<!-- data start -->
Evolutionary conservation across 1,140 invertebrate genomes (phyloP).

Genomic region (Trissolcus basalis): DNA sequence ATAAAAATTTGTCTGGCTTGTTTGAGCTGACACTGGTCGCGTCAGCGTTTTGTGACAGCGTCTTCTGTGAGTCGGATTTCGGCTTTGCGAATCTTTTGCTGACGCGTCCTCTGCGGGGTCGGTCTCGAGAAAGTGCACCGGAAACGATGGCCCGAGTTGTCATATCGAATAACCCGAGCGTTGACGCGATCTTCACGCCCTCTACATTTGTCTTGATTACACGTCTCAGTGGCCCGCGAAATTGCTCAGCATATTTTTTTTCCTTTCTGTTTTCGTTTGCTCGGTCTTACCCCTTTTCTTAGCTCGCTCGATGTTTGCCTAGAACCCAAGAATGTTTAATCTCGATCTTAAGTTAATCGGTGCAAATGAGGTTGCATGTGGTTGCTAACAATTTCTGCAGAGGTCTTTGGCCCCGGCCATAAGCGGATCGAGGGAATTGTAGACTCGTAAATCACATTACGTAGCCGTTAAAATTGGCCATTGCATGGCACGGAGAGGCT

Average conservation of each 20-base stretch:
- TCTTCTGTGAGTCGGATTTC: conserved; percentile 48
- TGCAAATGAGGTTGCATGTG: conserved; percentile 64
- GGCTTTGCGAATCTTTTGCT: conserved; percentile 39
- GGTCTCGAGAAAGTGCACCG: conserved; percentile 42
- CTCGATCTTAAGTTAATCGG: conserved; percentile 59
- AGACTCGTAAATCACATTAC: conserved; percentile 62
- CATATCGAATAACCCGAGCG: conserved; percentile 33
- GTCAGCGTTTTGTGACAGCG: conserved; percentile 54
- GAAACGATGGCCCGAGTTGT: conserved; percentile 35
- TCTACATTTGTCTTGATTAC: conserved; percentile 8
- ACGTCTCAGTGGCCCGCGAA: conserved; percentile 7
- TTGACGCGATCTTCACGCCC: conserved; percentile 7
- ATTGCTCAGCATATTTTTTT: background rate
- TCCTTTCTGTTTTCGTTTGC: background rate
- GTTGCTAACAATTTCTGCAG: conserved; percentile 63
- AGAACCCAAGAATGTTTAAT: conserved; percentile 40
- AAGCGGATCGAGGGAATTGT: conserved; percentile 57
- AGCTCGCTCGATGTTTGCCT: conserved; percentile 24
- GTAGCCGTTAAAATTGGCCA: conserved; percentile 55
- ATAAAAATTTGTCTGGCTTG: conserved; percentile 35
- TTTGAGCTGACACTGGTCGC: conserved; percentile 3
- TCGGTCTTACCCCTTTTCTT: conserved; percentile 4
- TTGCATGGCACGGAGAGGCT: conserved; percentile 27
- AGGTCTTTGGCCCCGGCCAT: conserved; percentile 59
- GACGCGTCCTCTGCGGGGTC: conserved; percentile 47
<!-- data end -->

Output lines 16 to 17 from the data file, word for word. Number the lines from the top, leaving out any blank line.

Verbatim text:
- ATTGCTCAGCATATTTTTTT: background rate
- TCCTTTCTGTTTTCGTTTGC: background rate